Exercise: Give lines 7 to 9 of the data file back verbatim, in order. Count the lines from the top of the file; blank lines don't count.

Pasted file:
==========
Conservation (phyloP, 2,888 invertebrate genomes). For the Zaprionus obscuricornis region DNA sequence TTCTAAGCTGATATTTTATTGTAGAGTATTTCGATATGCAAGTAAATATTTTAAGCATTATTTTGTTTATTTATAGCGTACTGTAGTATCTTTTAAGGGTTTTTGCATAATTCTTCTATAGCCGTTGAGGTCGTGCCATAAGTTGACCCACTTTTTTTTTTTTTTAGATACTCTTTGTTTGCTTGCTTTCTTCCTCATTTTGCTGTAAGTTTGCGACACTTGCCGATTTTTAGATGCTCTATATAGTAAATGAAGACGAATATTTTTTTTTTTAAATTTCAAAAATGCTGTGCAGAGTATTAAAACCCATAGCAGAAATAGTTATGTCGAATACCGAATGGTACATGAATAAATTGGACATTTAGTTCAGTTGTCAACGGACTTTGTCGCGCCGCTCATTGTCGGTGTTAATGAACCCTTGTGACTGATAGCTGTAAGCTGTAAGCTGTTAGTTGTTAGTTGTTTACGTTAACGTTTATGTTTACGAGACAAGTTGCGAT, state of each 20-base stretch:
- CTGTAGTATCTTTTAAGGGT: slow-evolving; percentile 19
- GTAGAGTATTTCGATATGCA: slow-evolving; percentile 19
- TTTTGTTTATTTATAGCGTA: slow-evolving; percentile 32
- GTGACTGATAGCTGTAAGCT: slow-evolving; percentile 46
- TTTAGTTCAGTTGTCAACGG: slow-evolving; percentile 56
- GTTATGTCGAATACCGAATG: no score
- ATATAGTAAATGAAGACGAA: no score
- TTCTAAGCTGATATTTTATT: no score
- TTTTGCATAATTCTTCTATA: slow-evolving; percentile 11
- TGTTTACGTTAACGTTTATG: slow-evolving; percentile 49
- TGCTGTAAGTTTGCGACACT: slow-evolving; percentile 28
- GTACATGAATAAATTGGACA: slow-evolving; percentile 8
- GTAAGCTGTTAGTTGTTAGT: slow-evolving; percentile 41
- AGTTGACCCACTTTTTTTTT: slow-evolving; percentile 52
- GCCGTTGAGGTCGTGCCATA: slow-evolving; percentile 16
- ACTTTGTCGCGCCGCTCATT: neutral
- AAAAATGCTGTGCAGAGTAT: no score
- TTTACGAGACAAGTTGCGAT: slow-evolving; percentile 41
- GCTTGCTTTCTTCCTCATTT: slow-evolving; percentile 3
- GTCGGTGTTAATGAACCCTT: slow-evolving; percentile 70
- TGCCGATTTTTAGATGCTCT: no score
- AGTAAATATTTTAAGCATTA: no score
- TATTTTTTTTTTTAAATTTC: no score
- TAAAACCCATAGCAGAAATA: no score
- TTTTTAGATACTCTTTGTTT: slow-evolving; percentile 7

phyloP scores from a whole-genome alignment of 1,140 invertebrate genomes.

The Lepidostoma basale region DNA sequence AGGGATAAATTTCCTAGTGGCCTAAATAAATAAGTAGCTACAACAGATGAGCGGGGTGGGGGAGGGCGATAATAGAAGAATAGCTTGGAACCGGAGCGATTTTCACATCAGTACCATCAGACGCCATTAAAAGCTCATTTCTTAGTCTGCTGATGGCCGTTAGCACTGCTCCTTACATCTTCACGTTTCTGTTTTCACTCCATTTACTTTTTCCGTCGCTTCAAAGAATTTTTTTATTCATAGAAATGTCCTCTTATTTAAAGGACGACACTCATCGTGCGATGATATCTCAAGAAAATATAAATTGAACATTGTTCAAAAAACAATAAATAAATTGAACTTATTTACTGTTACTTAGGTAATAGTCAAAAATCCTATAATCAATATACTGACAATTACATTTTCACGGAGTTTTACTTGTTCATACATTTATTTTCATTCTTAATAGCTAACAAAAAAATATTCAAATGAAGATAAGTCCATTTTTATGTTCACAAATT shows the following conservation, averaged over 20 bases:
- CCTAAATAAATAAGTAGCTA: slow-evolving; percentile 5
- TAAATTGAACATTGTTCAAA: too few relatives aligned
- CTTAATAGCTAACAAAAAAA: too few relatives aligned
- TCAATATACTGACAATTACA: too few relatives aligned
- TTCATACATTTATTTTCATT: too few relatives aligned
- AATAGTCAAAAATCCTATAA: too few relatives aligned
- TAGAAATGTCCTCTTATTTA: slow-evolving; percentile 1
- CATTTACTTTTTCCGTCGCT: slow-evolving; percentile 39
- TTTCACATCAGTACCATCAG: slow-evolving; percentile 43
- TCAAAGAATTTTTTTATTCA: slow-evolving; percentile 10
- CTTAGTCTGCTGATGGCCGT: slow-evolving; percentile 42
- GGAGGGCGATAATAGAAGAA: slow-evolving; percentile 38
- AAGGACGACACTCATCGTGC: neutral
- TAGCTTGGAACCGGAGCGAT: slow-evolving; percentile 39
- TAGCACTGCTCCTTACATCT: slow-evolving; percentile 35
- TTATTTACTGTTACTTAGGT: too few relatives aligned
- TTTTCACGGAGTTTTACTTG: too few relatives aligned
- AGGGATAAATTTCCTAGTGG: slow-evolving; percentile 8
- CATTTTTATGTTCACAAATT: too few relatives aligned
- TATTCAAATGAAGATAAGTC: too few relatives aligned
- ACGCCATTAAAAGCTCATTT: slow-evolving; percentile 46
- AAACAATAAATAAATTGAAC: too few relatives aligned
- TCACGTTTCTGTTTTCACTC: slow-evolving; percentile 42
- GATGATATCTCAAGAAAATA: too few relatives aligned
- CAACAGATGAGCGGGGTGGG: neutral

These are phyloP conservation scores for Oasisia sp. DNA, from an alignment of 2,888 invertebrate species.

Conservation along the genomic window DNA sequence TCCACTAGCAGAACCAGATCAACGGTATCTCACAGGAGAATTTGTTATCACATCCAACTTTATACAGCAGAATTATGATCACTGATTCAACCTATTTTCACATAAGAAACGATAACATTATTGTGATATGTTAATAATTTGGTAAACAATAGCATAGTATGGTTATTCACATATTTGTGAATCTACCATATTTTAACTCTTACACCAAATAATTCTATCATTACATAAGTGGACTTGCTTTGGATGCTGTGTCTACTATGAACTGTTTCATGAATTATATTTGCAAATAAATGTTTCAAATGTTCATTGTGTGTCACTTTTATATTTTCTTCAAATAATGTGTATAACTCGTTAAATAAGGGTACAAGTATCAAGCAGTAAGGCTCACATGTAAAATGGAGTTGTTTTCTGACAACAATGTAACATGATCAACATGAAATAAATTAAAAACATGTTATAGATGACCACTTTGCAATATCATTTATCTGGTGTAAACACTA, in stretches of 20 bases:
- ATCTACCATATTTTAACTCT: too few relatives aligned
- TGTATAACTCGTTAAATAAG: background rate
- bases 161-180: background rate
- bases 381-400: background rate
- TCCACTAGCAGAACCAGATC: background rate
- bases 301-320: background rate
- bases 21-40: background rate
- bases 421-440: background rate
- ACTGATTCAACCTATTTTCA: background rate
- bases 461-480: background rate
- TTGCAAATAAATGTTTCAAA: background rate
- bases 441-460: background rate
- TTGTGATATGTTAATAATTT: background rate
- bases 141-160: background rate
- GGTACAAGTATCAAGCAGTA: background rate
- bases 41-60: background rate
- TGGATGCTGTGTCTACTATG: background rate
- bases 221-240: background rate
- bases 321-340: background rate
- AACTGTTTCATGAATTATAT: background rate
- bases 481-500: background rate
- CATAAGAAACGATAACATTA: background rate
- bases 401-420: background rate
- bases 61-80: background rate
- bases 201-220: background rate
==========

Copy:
- GTTATGTCGAATACCGAATG: no score
- ATATAGTAAATGAAGACGAA: no score
- TTCTAAGCTGATATTTTATT: no score